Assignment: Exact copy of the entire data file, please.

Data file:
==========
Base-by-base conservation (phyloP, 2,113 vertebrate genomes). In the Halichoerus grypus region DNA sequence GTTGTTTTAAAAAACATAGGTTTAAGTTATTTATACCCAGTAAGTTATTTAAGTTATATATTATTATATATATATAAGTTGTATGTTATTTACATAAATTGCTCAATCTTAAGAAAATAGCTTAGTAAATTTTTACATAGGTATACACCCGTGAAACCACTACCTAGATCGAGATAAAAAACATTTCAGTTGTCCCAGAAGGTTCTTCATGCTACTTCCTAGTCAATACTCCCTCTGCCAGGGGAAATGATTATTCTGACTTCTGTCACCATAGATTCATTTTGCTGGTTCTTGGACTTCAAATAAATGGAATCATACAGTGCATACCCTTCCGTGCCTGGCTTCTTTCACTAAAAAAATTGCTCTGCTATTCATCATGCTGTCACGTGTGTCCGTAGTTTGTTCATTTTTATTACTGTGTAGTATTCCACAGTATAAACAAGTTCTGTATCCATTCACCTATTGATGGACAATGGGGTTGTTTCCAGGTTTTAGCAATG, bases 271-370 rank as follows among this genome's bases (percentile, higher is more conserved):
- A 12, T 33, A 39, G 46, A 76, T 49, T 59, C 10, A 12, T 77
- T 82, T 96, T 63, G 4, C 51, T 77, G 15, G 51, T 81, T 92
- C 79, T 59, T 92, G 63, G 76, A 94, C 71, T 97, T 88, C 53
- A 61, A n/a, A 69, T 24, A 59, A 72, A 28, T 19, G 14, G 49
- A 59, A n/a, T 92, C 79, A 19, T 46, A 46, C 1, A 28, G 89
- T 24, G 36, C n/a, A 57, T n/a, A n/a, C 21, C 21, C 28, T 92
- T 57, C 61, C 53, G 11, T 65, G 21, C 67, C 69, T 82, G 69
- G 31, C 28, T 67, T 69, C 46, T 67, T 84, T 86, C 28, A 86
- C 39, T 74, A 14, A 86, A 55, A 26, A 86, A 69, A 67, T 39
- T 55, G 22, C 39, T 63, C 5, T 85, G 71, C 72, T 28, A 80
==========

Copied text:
Base-by-base conservation (phyloP, 2,113 vertebrate genomes). In the Halichoerus grypus region DNA sequence GTTGTTTTAAAAAACATAGGTTTAAGTTATTTATACCCAGTAAGTTATTTAAGTTATATATTATTATATATATATAAGTTGTATGTTATTTACATAAATTGCTCAATCTTAAGAAAATAGCTTAGTAAATTTTTACATAGGTATACACCCGTGAAACCACTACCTAGATCGAGATAAAAAACATTTCAGTTGTCCCAGAAGGTTCTTCATGCTACTTCCTAGTCAATACTCCCTCTGCCAGGGGAAATGATTATTCTGACTTCTGTCACCATAGATTCATTTTGCTGGTTCTTGGACTTCAAATAAATGGAATCATACAGTGCATACCCTTCCGTGCCTGGCTTCTTTCACTAAAAAAATTGCTCTGCTATTCATCATGCTGTCACGTGTGTCCGTAGTTTGTTCATTTTTATTACTGTGTAGTATTCCACAGTATAAACAAGTTCTGTATCCATTCACCTATTGATGGACAATGGGGTTGTTTCCAGGTTTTAGCAATG, bases 271-370 rank as follows among this genome's bases (percentile, higher is more conserved):
- A 12, T 33, A 39, G 46, A 76, T 49, T 59, C 10, A 12, T 77
- T 82, T 96, T 63, G 4, C 51, T 77, G 15, G 51, T 81, T 92
- C 79, T 59, T 92, G 63, G 76, A 94, C 71, T 97, T 88, C 53
- A 61, A n/a, A 69, T 24, A 59, A 72, A 28, T 19, G 14, G 49
- A 59, A n/a, T 92, C 79, A 19, T 46, A 46, C 1, A 28, G 89
- T 24, G 36, C n/a, A 57, T n/a, A n/a, C 21, C 21, C 28, T 92
- T 57, C 61, C 53, G 11, T 65, G 21, C 67, C 69, T 82, G 69
- G 31, C 28, T 67, T 69, C 46, T 67, T 84, T 86, C 28, A 86
- C 39, T 74, A 14, A 86, A 55, A 26, A 86, A 69, A 67, T 39
- T 55, G 22, C 39, T 63, C 5, T 85, G 71, C 72, T 28, A 80